Many Anglophones assume that English stands alone in the linguistic world, with few apparent similarities to other languages. This could not be further from the truth.
Languages that share a common origin are members of the same linguistic family. Much like genetic links between people, languages and their family members have many foundational attributes in common. Small group tuition is a critical resource in exploring these connections.
The task is all the more manageable when working to master one of English’s immediate, Indo-European language family members. The amount of overlap between the closest relatives is really quite impressive. Linguists identify these common characteristics as lexical similarity--the extent to which two given languages share a common vocabulary.
English and German
German and English have the highest lexical similarity, approximately 60%. These languages are both members of the same Germanic branch of the Indo-European language family, according to the Frankfurt International School. To non-native English speakers, the two even sound very similar. They almost have exactly the same 26 letter alphabet--with the exception, of course, of a few extra accented letters in German.
Nearly identical word-stress and intonation patterns in sentence structures characterize both. Additionally, English and German share an extremely high number of cognates – specific words derived from the same origin that sound similar – such as the English word “house” and the German word “haus.”
English and French
French trails German as the language second most closely related to English, with a lexical similarity of 27%. Although they are both members of the Indo-European language family, French is part of the Romance branch--along with Spanish and Italian--rather than the Germanic branch like English. Due to a Norman occupation during English’s early development as a language, French is responsible for over 8,000 of the words we use today, according to Business Insider.
Grammatically, the two languages enjoy many similarities as well. This holds particularly true when considering the many verb tenses both use, making French a fairly accessible language for English speakers to learn.
English and Spanish
Spanish is yet another language in the Indo-European family and, like French, a member of the Romance branch. Although most closely related to Italian and Portuguese, it is still very much within an Anglophone’s ability to learn. Another of Business Insider’s top 10 easiest languages for English speakers, Spanish is very orthographically straightforward.
Given that the words are, with very few exceptions, spelled phonetically--in contrast to English’s extensive collection of sounds and phonemes that require memorization for mastery--Anglophones generally find the relationship between written and spoken Spanish to be accessible. Spanish uses the same Latin alphabet (plus the “ñ”) and the two languages’ grammatical structures bear numerous resemblances, like the subject-verb-object word order, according to the Frankfurt International School's information on Spanish.
English and Italian
Also an Indo-European Romance language, Italian is great option for English speakers. Pronunciation is fairly simple to master for Anglophones because, much like Spanish, it has an accessible orthography. Italian also shares the familiar Latin alphabet, word-origins and a surprisingly similar vocabulary.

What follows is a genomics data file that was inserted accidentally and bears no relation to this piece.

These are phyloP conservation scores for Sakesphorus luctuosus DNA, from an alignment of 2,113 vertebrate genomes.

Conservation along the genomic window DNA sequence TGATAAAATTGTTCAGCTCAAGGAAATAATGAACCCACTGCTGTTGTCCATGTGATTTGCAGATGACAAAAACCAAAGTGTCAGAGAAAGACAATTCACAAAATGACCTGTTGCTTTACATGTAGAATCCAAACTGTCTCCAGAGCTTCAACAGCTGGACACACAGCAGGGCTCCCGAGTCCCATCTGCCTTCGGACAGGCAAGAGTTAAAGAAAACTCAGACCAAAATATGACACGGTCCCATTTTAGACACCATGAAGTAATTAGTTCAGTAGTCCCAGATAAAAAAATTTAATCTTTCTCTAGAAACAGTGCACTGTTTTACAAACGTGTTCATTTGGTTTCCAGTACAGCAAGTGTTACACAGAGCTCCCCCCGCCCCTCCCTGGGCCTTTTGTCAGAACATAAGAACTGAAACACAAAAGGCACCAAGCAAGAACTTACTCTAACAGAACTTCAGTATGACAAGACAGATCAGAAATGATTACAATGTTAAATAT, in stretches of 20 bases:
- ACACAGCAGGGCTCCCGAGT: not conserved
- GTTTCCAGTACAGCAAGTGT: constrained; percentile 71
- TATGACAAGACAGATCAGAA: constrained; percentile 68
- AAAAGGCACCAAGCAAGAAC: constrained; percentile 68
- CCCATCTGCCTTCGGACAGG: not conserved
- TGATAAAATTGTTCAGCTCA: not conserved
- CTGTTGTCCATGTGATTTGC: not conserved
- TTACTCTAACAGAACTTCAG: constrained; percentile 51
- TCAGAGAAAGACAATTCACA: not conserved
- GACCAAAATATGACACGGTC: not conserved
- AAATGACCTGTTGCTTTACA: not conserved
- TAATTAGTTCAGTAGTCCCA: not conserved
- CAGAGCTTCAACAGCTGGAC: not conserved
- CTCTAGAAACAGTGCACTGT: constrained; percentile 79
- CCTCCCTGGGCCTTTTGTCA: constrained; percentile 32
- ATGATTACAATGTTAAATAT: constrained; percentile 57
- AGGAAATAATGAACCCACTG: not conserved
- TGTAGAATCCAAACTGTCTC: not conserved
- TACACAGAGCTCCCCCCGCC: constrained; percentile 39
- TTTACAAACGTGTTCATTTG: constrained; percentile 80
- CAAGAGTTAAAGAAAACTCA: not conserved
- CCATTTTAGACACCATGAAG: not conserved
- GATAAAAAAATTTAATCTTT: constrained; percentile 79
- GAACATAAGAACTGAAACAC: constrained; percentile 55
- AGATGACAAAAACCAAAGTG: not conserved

Moreover, many “nontraditional” Italian words are borrowed directly from English. Oxford University Press points out that English speakers may be pleasantly surprised to come across words like the verb stoppare--meaning “to stop”--or the even simpler un party. Despite the fact that English and Italian do not seem to be exceptionally close at first glance, their common roots make them just slightly distant relatives.
English and Irish
Gaeilge, Irish, or “Irish Gaelic” is still an Indo-European language, but, unlike the aforementioned relatives, it is a member of its own unique Gaelic branch. This might seem intimidating, but Irish Gaelic has a considerable number of similarities to English. It even uses the same alphabet as other Latin-based languages, just with a separate, traditional font that only appears on the surface to be a little more alien, according to Fluent in Three Months.
Recent research at the Leiden University in the Netherlands indicates that, despite the fact that English and Irish remained separate for considerable swaths of history, the English language and Gaelic have a lot more in common than previously believed. This is perhaps due to the influence of Irish-speakers switching to English after Anglo-Saxons took over Britain in the 1st century AD, as described by Leiden University.
Many Languages; Lots in Common
Every language represents a unique culture and its historical narrative. However, it proves relatively easy to find common ground, especially when examining members of the same language family. Much like siblings, these languages may be nearly identical in some aspects and not remotely comparable in others.
Regardless of how daunting the task of learning a new language might initially appear to a novice speaker, Listen & Learn trainers deftly navigate these linguistic relationships and leverage them for maximum educational impact. If you are interested in exploring a foreign language, do not hesitate to Contact Us!